Radha also called Radhika, Radharani and Radhikarani, is the mother-in-law to Krishna & even krishna father's sister in the Brahma Vaivarta Purana, and the Gita Govinda of the Vaisnava traditions of Hinduism. Radha is almost always depicted alongside Krishna and features prominently within the theology of today's Gaudiya Vaishnava sect, which regards Radha as the original Goddess or Shakti. Radha is also the principal object of worship in the Nimbarka Sampradaya, as Nimbarka, the founder of the tradition, declared that Radha and Krishna together constitute the absolute truth. Radha's relationship with Krishna is given in further detail within texts such as the Brahma Vaivarta Purana, Garga Samhita and Brihad Gautamiya tantra.
Radha is often referred to as Rādhārānī or "Radhika" in speech, prefixed with the respectful term 'Srimati' by devout followers. Radha is an incarnation of Goddess Lakshmi.
Radha the Gopi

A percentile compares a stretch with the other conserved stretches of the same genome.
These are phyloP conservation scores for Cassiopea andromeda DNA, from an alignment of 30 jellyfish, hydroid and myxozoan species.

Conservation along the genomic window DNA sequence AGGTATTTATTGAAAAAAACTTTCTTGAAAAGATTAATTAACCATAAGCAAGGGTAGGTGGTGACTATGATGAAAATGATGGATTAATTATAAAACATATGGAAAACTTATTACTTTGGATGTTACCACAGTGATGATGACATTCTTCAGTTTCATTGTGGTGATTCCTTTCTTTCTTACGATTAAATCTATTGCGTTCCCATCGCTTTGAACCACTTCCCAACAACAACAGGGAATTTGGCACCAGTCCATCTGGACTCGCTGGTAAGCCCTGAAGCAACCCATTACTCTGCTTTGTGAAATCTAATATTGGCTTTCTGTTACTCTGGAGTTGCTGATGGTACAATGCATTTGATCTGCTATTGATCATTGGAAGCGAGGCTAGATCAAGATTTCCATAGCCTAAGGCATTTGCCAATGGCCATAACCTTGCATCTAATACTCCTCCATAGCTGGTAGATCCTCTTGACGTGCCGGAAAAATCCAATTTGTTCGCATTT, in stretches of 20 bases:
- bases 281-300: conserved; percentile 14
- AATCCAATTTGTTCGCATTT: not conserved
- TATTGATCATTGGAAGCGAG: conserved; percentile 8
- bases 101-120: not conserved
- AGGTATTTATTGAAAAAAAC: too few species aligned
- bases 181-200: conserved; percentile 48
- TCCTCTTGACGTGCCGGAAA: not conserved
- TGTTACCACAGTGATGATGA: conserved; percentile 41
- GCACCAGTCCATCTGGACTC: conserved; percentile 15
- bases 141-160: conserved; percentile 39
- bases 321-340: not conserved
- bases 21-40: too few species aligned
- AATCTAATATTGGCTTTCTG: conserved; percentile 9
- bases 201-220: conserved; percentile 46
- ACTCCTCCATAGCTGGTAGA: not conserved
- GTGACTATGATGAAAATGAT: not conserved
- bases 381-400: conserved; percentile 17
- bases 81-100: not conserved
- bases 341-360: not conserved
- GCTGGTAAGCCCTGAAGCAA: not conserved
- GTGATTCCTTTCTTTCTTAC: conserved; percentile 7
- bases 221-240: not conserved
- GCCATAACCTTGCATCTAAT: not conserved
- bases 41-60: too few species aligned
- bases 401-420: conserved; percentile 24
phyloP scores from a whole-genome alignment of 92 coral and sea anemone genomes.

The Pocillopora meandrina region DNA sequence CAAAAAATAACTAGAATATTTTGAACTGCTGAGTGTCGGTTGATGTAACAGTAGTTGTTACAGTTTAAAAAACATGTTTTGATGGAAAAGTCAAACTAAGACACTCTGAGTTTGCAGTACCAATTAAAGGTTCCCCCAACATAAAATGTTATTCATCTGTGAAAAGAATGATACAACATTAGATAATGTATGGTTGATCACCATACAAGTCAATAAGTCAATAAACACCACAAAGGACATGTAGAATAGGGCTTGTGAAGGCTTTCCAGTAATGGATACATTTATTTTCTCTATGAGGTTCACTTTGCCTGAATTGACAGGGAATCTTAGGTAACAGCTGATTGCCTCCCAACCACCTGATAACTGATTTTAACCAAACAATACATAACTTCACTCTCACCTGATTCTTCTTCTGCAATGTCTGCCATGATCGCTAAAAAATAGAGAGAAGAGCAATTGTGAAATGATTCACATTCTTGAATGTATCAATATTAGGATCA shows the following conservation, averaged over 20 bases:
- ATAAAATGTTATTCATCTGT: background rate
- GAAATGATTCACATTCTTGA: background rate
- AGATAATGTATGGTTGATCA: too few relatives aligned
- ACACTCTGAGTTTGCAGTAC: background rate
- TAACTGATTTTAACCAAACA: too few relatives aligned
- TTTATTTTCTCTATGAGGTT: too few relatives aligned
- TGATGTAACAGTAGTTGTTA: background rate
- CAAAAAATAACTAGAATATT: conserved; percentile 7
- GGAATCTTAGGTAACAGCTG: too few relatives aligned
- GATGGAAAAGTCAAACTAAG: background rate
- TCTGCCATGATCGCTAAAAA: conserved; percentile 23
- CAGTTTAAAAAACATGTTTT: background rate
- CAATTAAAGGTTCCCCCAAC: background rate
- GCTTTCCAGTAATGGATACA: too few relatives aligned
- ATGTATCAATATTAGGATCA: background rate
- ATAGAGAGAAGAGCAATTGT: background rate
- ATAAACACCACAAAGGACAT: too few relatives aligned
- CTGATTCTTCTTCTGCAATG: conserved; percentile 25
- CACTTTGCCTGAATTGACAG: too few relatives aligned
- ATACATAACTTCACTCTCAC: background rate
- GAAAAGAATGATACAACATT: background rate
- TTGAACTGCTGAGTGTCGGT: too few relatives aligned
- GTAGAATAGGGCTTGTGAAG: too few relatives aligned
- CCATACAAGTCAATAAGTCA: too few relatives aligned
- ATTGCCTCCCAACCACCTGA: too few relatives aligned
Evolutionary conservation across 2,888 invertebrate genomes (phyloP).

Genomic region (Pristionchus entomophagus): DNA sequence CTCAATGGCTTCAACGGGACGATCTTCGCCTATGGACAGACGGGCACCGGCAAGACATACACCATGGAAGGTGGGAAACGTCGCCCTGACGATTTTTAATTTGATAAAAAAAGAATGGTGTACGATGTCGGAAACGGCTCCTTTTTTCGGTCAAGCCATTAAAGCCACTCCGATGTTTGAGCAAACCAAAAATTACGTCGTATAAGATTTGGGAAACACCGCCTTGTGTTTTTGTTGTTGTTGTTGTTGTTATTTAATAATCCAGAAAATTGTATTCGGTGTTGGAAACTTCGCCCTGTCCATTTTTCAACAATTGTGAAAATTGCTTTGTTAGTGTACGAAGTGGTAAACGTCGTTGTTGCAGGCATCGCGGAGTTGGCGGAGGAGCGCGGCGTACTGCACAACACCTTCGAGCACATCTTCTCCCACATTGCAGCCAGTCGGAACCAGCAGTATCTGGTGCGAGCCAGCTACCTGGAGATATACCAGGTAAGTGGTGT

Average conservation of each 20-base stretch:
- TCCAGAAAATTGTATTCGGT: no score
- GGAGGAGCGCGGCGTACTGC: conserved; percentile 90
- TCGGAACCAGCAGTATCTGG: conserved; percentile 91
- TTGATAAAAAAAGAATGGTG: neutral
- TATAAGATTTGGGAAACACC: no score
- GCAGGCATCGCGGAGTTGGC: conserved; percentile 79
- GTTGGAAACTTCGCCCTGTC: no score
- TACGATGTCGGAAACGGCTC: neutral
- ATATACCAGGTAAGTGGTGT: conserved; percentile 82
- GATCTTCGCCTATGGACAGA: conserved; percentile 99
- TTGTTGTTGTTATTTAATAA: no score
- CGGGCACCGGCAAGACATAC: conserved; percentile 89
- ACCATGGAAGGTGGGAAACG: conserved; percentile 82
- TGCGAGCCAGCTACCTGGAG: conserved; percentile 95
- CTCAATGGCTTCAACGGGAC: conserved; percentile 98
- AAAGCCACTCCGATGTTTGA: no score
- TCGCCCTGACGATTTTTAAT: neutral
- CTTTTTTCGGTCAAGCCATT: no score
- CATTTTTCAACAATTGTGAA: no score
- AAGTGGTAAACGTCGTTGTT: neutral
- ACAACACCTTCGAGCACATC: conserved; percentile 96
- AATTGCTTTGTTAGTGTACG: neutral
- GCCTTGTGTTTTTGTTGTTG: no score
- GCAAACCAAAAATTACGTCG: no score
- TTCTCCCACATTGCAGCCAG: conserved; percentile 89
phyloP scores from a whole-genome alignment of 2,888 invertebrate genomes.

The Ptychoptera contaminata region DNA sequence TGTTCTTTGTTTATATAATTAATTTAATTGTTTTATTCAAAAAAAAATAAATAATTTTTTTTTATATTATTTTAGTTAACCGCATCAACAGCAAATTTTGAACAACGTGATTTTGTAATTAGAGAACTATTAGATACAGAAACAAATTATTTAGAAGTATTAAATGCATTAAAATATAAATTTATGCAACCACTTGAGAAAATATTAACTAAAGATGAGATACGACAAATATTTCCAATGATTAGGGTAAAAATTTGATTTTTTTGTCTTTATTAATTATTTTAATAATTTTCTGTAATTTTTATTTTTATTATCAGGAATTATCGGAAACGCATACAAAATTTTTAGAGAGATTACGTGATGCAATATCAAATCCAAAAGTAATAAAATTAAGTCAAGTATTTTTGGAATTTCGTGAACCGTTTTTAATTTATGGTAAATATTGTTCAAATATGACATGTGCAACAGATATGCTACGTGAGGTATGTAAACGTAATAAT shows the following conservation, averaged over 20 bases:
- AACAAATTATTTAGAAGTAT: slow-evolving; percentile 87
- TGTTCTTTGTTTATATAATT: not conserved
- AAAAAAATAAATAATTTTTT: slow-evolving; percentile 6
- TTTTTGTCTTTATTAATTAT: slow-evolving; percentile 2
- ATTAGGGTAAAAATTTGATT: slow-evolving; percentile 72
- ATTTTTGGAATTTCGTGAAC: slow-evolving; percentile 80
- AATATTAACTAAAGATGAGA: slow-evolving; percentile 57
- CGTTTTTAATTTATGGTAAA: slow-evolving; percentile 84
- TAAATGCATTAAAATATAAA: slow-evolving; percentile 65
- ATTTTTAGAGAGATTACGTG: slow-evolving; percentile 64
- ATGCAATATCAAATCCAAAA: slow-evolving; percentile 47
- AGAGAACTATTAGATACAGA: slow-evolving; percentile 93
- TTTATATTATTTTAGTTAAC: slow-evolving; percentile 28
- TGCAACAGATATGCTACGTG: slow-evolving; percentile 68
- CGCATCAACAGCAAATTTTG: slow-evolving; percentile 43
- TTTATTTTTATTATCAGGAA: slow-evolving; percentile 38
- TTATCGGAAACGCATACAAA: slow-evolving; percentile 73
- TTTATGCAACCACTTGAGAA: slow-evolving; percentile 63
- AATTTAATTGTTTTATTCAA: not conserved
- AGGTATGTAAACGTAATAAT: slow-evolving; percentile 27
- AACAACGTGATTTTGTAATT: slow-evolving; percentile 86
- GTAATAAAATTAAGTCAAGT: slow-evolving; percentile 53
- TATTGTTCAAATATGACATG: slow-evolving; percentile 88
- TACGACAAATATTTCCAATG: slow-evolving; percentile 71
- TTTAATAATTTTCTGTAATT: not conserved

In the story of Krishna, as told in the Mahabharata and the Bhagavata Purana, he spends much of his childhood in the company of young cow-herd girls, called Gopis in the village of Madhuvan. Krishna left his native place at the age of twelve for study at gurukul .The Mahabharata does not describe Krishna's earlier life in Vrindavan in much detail, and focuses more on the later battle of Kurukshetra but within the Bhagavata Purana the child-hood pastimes of Krishna are described very vividly. Within the Bhagavata Purana, Radha is not mentioned by name but is alluded to within the tenth chapter of the text as one of the gopis whom Krishna plays with during his upbringing as a young boy. Krishna left Vrindavan for Mathura at the age of 10 years and 7 months according to Bhagavata Purana. So Radha is assumed to be also 10 years old or less when Krishna left Vrindavan. It is in later texts such as the Gita Govinda where we find the story of Radha given in more detail.